This begins my track building tutorial. I started out like many of you. I created a lot of 2 checkpoint "Base copy" tracks before I understood what was going on. I got a bit frustrated. I published my tracks before actually doing anything, just because I didn't know what to do. I want to tell you how to avoid that frustration and be able to build great tracks with ease.
I first thought that there was no way I was ever going to build an entire track in less than a week. Now I can create a decent outline of a track in a couple of hours and in a couple more, I have a finished product, ready to be published. Drive a few of my tracks to see what I mean by finished.Let me begin by describing what I think of as a good track.
Good tracks have a bit of distance, but not too much. You don't want to see a track that can be finished in 4 seconds. That is almost a waste of time to open. You also don't want to go over 10 minutes. I like a long track, but often more than 8-10 minutes to finish and most people will not finish at all. Most of my tracks take 7-8 minutes for the top drivers to finish.
Good tracks have elevation change. People have more fun when there are a lot of hills and valleys to drive through or just play around. Flat tracks can be fun depending on the builder, but there are only so many times we can drive straight and flat through a canyon or in a drag race.
Good tracks tend to have lots of curves. See above and substitute curves for hills/valleys and straight for flat...
Fantasy vs. realistic tracks. I like both. There is something to be said for a track that follows the lines of the ground like in real life. I tend to create these more realistic type of tracks. I think they are fun and challenging, and as an added bonus, when you fall off the track you can usually get back on! However, I also like those with deep pits or tall mountains to fly off. I have created a couple of those as well (and they seem to be my most popular tracks, too). Your imagination is the only limit there and I do not want to limit you in your creativity.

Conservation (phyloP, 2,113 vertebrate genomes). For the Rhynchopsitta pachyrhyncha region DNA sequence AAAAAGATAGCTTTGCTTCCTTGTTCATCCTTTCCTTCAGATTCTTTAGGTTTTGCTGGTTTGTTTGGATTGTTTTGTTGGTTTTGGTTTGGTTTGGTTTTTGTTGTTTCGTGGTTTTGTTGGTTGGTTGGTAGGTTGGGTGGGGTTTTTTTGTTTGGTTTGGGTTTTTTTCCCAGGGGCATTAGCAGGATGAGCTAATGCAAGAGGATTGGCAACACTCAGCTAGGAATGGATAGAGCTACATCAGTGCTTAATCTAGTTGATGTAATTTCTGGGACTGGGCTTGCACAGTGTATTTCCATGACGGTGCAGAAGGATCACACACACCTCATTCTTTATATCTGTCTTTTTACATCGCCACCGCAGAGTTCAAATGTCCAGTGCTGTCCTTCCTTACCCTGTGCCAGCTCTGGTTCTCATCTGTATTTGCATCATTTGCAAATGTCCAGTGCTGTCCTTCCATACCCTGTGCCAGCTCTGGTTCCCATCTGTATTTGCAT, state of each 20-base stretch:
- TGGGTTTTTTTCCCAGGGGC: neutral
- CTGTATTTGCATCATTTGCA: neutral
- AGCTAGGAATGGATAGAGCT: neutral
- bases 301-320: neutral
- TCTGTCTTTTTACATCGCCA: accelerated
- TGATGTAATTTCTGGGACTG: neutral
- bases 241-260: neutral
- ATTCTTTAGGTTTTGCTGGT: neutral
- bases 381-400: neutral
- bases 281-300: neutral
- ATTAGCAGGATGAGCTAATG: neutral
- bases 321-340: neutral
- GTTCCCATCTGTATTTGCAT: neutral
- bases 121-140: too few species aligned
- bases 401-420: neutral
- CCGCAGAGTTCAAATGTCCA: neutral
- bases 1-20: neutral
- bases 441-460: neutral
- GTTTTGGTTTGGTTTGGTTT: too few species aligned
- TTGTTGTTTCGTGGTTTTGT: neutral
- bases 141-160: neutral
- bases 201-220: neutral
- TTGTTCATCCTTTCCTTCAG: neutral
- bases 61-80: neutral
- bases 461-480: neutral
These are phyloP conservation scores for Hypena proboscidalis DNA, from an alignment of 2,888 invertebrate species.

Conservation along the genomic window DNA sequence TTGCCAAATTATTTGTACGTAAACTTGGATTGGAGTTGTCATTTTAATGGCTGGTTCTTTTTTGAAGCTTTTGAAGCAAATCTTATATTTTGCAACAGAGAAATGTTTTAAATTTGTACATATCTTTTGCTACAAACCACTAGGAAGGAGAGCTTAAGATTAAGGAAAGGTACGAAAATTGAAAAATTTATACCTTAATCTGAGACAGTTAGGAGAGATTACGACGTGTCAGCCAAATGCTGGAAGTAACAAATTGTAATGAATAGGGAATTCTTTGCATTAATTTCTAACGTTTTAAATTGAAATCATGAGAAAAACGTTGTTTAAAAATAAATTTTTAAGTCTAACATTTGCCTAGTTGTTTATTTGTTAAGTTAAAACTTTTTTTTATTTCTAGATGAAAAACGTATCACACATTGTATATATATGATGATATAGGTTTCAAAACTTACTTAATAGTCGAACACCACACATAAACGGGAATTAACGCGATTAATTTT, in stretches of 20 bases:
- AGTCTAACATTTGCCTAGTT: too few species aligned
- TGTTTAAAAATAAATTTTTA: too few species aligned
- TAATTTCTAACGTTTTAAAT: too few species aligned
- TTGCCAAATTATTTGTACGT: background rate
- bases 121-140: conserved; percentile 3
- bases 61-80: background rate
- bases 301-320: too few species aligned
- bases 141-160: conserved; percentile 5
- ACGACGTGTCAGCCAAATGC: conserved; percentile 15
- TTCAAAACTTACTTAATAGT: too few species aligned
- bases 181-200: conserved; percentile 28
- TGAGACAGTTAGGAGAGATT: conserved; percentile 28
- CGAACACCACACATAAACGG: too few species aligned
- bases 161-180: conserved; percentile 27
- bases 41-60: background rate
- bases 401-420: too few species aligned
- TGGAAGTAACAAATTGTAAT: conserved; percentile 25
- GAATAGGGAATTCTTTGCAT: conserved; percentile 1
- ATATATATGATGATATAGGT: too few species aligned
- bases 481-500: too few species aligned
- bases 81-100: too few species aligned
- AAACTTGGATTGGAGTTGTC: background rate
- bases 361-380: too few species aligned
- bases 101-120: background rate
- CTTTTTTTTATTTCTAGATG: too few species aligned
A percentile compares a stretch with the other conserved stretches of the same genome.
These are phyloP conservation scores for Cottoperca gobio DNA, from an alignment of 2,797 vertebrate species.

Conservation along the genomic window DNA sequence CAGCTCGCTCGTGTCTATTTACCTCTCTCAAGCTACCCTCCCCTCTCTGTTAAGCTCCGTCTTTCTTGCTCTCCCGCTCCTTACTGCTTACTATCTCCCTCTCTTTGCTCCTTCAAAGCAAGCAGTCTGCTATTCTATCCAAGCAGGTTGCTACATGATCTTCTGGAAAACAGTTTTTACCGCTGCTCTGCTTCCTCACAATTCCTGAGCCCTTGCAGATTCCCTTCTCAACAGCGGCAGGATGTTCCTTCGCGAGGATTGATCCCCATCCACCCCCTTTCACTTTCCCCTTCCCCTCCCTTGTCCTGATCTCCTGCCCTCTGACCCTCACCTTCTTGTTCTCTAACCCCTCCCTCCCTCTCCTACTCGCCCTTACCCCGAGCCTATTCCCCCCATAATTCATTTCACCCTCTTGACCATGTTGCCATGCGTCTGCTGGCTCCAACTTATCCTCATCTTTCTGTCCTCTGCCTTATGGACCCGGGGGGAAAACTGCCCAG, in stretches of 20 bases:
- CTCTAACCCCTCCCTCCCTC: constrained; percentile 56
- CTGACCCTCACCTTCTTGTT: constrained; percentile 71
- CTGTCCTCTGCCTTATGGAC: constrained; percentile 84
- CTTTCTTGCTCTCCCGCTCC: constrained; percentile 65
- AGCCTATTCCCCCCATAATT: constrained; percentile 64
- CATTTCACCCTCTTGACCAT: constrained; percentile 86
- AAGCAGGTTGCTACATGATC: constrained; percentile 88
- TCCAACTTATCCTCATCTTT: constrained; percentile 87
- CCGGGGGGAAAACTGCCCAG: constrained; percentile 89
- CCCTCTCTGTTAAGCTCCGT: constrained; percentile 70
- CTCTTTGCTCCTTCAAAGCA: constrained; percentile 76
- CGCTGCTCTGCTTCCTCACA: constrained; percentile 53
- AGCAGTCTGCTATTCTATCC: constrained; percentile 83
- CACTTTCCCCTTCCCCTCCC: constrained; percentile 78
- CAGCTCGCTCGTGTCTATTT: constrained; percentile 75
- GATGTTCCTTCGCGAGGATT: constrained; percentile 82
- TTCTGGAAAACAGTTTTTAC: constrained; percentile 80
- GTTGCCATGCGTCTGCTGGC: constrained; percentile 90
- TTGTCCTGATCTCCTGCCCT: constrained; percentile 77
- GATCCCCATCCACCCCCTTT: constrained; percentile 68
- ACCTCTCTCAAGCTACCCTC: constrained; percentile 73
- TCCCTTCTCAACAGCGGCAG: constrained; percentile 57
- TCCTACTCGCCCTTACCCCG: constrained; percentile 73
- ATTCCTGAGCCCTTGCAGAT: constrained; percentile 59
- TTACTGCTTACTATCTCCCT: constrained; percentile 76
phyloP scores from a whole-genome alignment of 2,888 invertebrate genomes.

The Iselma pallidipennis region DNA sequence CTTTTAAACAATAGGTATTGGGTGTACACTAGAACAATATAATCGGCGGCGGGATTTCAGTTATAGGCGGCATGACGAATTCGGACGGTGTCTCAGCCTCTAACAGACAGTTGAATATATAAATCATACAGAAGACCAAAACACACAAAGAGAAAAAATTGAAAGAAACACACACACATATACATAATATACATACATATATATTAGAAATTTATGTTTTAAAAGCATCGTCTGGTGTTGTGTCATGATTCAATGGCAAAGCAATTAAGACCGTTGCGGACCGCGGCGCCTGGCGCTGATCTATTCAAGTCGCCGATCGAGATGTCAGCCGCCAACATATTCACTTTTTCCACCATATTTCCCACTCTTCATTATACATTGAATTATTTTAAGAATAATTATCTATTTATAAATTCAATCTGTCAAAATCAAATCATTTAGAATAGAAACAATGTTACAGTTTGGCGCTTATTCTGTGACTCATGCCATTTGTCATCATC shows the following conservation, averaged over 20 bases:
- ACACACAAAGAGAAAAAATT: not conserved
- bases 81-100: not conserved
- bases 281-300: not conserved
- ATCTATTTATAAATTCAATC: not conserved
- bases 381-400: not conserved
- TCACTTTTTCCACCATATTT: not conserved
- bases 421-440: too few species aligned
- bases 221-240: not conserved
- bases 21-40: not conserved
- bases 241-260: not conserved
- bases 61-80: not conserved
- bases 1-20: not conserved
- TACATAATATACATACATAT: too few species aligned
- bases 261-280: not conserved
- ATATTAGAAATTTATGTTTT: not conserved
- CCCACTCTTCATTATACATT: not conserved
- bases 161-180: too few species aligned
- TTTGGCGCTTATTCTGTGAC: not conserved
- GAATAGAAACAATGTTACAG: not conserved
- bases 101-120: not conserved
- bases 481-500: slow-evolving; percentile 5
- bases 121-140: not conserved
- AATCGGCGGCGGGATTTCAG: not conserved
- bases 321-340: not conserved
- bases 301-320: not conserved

"So, how do I build these wonderful tracks?", you ask. "I can't get beyond a bunch of checkpoints in a line," you say. "This is getting frustrating," say some. Hang in there and drive some of my tracks and some of my favorites from others . I will be right back with a tutorial on how we actually build these things.
How do I actually BUILD a track, though?OK, so you want to build a track. So go ahead and click Create New from the home screeen. Here is what you get:
This is the basic startup for all of the builds. Now, you can't really do anything here, since this is someone else's actual track. You must hit Copy Track to make a copy of this track for yourself. This works on ALL tracks, by the way. If you like where someone else was going with a track or you like certain features of a track, you can always copy that tracks and make it your own. (Unless that person removes that feature...)So now we have this. It's the same track, but this one is yours. You can now go crazy building. BUT WAIT! First some rules. Please please please do not press Publish Track until you are really done and completely satisfied. People can and will still drive your track while under construction. I will often wait several days before publishing my tracks so that I can drive them. I now ask people's opinion in the new comments section and change the track accordingly.